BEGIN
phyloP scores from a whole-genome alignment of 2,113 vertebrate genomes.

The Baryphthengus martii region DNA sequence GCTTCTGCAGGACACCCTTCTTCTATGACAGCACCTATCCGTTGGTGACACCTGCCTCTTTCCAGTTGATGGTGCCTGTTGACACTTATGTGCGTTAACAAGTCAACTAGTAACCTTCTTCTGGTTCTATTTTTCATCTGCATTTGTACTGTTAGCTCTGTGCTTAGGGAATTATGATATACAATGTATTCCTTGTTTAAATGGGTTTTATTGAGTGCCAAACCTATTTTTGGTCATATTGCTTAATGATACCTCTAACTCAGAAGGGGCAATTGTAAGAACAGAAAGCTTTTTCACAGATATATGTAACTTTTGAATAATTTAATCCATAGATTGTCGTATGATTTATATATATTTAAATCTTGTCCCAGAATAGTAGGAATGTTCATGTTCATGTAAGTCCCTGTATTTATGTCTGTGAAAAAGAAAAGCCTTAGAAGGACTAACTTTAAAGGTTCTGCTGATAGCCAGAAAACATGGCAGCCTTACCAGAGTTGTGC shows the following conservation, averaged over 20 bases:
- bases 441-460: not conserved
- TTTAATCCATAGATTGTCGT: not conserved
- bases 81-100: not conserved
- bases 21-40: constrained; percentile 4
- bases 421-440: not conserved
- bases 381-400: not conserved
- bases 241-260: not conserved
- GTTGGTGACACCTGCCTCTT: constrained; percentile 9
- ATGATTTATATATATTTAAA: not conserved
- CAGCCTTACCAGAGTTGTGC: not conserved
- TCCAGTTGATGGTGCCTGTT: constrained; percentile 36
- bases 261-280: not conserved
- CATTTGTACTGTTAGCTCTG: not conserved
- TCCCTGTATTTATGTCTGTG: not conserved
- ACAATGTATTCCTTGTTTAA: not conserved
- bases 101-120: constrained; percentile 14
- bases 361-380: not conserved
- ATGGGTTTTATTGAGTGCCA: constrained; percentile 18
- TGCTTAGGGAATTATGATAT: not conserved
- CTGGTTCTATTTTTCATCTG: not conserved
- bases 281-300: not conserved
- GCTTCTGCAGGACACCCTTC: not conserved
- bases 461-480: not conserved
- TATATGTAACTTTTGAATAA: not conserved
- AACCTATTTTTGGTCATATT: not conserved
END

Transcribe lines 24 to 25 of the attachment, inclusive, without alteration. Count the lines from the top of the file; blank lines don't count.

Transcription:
- GCTTCTGCAGGACACCCTTC: not conserved
- bases 461-480: not conserved